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"Rod Serling's Damsels in Distress" - Essay #5

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Rod Serling's Damsels in Distress (Part 2)

by Michael Martin DeSapio

"Nightmare as a Child" and "The After Hours" complete the extraordinary quintet of female-led episodes written by Rod Serling for Season 1 (1959-60) of The Twilight Zone. Like the other three episodes, these two feature unmarried, independent women who find themselves in dire straits. To some characters, the Twilight Zone is a cruel, malignant and vengeful power; to others it is a force of salvation, similar to divine grace. It is the latter Twilight Zone that Helen Foley, the heroine of "Nightmare as a Child," encounters. Essentially, "Nightmare as a Child" is the story of a woman who, through her own inner resources, combats and defeats an evil man and in the process purges herself of a traumatic childhood experience. The twist is that the person who comes to her aid is none other than her childhood self.

Upon entering her apartment, young schoolteacher Helen Foley is surprised to find a strange, stoic little girl sitting at the foot of the staircase. After Helen invites the girl inside for a cup of hot chocolate, it becomes evident that she knows many things about Helen — including a most disturbing event that occurred to her as a child of ten. It was then that Helen witnessed her mother's murder; so traumatic was this experience that her mind subsequently blocked it out, so that she now remembers only "vague, nightmarish things" about it. The girl, whose nickname is Markie, turns out to be Helen's own childhood self, who has come back to jog the adult Helen's memory and save her from impending danger. The impending danger arrives in the form of Peter Selden, the murderer of Helen's mother, who is back in town to "take care of unfinished business." Knowing that Helen's memory of the murder will eventually come back to her, he attempts to do away with her to protect himself. But thanks to Markie, Helen recognizes Selden for who he is and, during a tense struggle, pushes him over the staircase to his death. A doctor, talking to the police lieutenant at the scene of the crime, sums up the tale: "The human imagination is often weird. Sometimes it means salvation."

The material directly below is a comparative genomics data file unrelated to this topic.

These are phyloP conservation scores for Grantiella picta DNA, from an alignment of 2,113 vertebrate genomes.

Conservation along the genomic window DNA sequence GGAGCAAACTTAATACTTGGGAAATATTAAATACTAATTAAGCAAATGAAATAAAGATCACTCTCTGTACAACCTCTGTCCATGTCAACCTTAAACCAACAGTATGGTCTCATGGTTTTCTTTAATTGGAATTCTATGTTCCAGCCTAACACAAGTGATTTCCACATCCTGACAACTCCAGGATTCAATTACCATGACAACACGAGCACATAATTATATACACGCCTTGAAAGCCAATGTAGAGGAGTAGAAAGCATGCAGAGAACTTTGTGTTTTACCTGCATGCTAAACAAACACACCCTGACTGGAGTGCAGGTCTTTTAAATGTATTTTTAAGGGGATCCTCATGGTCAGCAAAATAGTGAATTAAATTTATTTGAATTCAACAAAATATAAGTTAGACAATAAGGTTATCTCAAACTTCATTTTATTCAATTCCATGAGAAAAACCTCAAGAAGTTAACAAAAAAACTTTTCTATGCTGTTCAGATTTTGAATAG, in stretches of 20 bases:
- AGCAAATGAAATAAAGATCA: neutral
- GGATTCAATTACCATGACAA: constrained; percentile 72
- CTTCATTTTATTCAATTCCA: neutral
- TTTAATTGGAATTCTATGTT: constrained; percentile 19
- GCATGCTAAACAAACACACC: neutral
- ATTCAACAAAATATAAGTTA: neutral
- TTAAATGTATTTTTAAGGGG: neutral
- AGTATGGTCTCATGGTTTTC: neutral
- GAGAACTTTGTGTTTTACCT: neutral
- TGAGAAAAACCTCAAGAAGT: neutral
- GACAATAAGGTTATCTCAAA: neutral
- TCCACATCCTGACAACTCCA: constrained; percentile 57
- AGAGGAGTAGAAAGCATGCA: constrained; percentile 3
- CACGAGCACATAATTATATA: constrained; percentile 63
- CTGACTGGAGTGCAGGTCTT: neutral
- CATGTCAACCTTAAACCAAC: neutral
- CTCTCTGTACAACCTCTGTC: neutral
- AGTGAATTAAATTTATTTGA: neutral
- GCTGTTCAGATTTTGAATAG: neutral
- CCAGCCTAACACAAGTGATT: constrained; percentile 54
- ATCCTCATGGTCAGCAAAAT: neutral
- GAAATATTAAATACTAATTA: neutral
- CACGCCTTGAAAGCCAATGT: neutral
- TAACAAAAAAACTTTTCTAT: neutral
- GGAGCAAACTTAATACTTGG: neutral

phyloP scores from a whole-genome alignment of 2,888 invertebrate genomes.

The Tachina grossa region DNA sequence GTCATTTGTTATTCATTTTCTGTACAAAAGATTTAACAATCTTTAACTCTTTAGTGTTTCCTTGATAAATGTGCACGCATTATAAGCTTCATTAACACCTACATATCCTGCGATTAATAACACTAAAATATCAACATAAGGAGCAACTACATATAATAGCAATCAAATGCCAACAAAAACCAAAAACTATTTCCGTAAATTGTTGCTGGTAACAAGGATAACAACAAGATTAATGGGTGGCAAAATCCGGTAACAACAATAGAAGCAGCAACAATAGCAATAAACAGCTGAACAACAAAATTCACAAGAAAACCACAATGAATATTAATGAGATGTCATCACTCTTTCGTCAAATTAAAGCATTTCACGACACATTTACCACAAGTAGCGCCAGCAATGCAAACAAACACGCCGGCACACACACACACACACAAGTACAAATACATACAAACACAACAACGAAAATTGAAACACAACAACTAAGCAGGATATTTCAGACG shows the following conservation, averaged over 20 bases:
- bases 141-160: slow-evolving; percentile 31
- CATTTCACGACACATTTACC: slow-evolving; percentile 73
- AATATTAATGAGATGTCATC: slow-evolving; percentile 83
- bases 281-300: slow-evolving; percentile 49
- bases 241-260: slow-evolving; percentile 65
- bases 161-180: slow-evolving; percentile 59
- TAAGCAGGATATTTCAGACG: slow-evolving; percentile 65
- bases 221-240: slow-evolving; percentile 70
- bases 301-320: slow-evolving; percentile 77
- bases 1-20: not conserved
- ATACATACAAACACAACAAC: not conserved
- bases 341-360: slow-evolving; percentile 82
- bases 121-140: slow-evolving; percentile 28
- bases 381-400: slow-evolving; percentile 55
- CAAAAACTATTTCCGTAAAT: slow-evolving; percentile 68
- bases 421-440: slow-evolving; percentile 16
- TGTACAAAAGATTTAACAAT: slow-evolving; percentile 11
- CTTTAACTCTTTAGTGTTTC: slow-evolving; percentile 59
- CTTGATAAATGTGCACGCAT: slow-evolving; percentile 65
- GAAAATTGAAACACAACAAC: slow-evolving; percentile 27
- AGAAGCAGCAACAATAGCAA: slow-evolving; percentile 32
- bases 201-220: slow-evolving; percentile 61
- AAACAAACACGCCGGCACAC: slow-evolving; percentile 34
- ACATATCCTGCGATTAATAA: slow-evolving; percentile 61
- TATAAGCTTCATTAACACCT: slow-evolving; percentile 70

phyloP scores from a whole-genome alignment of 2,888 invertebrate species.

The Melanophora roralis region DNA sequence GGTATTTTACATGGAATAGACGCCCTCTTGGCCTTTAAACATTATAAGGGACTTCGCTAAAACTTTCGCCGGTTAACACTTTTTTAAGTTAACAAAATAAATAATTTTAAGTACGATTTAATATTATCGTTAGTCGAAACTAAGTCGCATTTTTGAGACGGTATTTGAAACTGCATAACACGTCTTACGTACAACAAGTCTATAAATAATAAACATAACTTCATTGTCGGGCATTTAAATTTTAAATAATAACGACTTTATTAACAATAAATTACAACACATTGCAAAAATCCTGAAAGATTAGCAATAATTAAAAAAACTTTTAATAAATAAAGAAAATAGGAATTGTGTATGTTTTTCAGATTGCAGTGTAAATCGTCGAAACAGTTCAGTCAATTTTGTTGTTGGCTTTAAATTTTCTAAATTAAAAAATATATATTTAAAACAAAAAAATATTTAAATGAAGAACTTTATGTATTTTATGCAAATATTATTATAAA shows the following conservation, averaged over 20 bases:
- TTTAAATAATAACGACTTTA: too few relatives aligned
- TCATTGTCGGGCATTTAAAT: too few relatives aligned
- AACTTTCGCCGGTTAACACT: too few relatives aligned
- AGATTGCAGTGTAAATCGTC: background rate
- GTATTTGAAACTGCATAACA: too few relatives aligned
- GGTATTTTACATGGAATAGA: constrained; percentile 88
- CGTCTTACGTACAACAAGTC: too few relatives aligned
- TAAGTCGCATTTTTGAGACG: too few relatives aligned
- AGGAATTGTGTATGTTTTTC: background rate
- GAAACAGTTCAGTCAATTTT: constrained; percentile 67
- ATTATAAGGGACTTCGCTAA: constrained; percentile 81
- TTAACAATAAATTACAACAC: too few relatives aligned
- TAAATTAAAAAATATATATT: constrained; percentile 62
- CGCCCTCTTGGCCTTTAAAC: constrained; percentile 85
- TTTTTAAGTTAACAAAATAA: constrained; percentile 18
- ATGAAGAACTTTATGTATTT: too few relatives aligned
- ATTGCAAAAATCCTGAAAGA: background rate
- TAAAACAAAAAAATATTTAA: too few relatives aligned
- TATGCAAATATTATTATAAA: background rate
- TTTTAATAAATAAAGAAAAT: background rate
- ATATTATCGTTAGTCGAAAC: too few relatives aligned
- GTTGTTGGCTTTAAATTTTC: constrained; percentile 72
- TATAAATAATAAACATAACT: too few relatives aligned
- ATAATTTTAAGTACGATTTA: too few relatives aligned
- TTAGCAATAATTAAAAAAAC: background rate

One must step back a bit in order to realize how female-centered "Nightmare as a Child" is, especially for a Serling script. The story can be read not only as a woman's victory over a wicked man but as a woman making amends for her mother's murder. The male character (Selden) first appears as a sinister intrusion into a civilized colloquy between a woman and a little girl. What's more, Helen's mother was Selden's boss, a rare balance of authority for the time, and Selden was truly the vulnerable party: his motive for killing Helen's mother was to prevent her from exposing him as an embezzler of company funds. The female conflicts explored in the other episodes of our "quintet" are sharpened to a fine point in "Nightmare." In this battle between woman and man, the woman is fighting unaided, relying solely on her own strength and wits. Her adversary is perfectly played by actor Shepperd Strudwick as a sort of debonair uncle with homicidal undercurrents. The slight, though disturbing, undertones of sexual menace to his behavior ratchet up the tension of this rather dark Twilight Zone episode.

Central to "Nightmare as a Child" is a classic Twilight Zone theme: Facing one's fears head-on leads to inner peace. After Selden falls to his death, Helen covers her head in horror, as if reliving the "nightmare" of her mother's murder; it is at this moment that her suppressed memory is finally purged. The subsequent conclusion of the episode is like a serene release. Helen wakes up from a refreshing slumber to hear the nursery rhyme that Markie had sung earlier wafting into her room from the hallway. Stepping outside, she is relieved to see not Markie, but an ordinary girl she doesn't know. The nursery rhyme, previously an evocation of lost innocence, has become a sign of innocence restored. Helen compliments the girl on her "lovely smile" and tells her never to lose it. We are assured that, now exorcised of her "nightmare," Helen will continue her life — and her vocation of mentoring children — with a new-found freedom and peace.